Soil nutrient analyses—soil tests—are used to determine if certain elements are required as fertilizer. If an element is required as fertilizer, the soil test will be interpreted to make a recommendation for the quantity of the element required.
The median blog post on this site in 2019 got 244 views. And there were a few up around 1,000 to 2,000 views.
There were these top 10 that everyone read.
There’s an interesting blog post by Jim Orson titled “Read this before leaf tissue testing for micronutrients."
The entire post is worth reading. It describes his conclusions after studying the result of 15 trials with winter wheat.
This inquiry came by email under the heading of “MLSN for leaf tissue.”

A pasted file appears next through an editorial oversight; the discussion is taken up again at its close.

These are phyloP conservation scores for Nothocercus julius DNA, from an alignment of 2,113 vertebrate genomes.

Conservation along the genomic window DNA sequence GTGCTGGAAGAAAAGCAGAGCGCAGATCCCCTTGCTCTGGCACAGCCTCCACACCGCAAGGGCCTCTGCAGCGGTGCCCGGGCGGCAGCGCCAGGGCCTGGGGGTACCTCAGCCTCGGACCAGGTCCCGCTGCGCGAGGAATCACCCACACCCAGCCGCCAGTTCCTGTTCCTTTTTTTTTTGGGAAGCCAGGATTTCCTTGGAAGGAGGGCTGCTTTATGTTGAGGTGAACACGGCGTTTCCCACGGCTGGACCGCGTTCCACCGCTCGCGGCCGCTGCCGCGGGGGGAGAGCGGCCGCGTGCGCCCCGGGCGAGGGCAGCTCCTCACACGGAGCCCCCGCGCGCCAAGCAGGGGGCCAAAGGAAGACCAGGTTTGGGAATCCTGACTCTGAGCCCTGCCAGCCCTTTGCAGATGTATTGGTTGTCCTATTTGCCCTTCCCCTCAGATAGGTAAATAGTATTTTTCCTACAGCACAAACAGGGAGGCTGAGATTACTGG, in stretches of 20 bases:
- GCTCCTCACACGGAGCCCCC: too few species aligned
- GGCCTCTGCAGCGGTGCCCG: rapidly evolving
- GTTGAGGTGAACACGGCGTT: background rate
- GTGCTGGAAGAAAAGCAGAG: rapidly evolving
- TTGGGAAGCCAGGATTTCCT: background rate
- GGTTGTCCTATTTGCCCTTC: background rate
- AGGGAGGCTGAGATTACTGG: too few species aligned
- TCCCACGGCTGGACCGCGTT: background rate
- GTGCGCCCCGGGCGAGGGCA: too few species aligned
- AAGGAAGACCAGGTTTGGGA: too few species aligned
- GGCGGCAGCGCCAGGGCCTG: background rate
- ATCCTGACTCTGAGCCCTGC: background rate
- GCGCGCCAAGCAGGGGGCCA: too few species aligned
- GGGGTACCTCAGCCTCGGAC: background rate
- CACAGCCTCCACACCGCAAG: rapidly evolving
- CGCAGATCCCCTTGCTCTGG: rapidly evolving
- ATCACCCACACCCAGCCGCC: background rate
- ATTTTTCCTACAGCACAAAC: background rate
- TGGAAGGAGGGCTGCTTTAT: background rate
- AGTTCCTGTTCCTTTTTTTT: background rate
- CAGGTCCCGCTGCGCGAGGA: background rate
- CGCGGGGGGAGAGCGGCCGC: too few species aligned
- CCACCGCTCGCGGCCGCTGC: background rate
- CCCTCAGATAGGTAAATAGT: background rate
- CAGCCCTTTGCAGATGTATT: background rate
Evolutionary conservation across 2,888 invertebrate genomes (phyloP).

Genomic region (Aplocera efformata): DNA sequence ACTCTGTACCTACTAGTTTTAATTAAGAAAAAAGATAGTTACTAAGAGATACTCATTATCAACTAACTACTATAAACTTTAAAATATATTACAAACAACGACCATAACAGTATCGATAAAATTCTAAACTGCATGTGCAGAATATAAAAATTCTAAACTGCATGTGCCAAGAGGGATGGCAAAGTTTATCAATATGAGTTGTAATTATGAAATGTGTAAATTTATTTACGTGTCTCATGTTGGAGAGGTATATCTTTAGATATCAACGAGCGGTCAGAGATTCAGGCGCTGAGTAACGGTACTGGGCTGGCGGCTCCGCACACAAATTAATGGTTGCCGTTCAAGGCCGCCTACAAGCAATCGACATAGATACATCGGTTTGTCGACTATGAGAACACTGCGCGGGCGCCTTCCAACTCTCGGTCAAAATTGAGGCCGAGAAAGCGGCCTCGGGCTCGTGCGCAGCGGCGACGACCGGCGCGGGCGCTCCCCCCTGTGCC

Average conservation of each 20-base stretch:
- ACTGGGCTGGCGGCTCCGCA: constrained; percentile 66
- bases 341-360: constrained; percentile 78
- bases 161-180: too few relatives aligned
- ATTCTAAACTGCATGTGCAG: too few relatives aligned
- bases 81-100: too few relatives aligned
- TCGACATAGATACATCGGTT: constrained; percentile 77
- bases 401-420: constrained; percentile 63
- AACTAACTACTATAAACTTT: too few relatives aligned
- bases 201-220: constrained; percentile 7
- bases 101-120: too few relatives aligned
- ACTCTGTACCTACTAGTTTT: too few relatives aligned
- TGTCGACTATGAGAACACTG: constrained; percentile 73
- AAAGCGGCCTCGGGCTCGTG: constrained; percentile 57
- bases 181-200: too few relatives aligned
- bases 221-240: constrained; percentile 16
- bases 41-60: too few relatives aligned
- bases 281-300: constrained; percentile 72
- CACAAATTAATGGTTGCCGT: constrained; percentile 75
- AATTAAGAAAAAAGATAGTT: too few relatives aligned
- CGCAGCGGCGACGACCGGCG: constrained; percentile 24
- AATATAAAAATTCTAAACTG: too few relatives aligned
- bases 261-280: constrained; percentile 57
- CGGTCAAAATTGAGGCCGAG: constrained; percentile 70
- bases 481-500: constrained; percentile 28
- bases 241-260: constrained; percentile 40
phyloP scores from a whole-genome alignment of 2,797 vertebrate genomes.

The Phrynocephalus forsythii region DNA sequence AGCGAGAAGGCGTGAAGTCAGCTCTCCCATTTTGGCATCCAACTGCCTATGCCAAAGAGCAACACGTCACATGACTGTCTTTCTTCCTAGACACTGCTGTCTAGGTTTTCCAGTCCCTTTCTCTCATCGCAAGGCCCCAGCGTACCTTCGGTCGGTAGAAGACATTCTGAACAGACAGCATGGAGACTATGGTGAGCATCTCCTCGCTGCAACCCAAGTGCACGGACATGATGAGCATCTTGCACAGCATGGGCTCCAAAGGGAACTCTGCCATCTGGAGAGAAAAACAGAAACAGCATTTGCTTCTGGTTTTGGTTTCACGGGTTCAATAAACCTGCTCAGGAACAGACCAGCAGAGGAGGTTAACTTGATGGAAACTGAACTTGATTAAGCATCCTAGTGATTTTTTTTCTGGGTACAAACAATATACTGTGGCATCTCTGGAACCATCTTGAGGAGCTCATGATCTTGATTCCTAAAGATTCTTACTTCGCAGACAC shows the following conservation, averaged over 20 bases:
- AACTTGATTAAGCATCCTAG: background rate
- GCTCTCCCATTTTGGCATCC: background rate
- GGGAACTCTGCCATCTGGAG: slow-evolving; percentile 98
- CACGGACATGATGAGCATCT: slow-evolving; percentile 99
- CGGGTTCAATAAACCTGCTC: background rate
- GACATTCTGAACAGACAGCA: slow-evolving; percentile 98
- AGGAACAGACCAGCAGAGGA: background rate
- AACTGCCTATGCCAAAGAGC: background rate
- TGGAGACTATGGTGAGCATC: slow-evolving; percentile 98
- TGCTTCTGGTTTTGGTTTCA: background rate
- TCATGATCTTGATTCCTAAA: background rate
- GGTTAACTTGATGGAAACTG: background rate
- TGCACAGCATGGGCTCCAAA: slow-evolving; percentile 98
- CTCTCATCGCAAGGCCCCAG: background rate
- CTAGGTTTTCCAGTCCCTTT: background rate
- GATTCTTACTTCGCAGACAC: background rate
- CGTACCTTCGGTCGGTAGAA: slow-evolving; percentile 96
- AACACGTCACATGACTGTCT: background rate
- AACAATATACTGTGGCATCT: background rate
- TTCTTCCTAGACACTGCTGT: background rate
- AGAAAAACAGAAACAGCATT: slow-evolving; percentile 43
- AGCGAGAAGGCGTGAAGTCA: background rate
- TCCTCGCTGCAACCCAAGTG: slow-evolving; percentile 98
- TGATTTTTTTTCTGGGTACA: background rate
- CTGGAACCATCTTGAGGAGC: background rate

Dear Micah, hope you are fine, it has been a while since we talked last. I must say that I have seen quite a lot of analyses of turf soil with good characteristics and fertilizer levels close to your MLSN.
I had an interesting conversation a few weeks ago about turfgrass nutrition. The conversation was wide-ranging, from fertilizer, to soil testing, and then the question came up, “what do you think about tissue testing?
When I received the question about tissue testing, I replied that I would write a more detailed explanation later on the blog. I’ve tried to do this here without resorting to numbers or charts.
Yesterday I wrote of tissue testing (or more specifically, leaf nutrient analysis) that “I don’t like making nutrient application decisions” based on it and “I would not do routine tissue testing if I were a golf course superintendent.
This question arrived by e-mail:
“I have a couple questions –
A colleague and I in this area have been reducing N usage and tracking clipping yields for almost 2 years.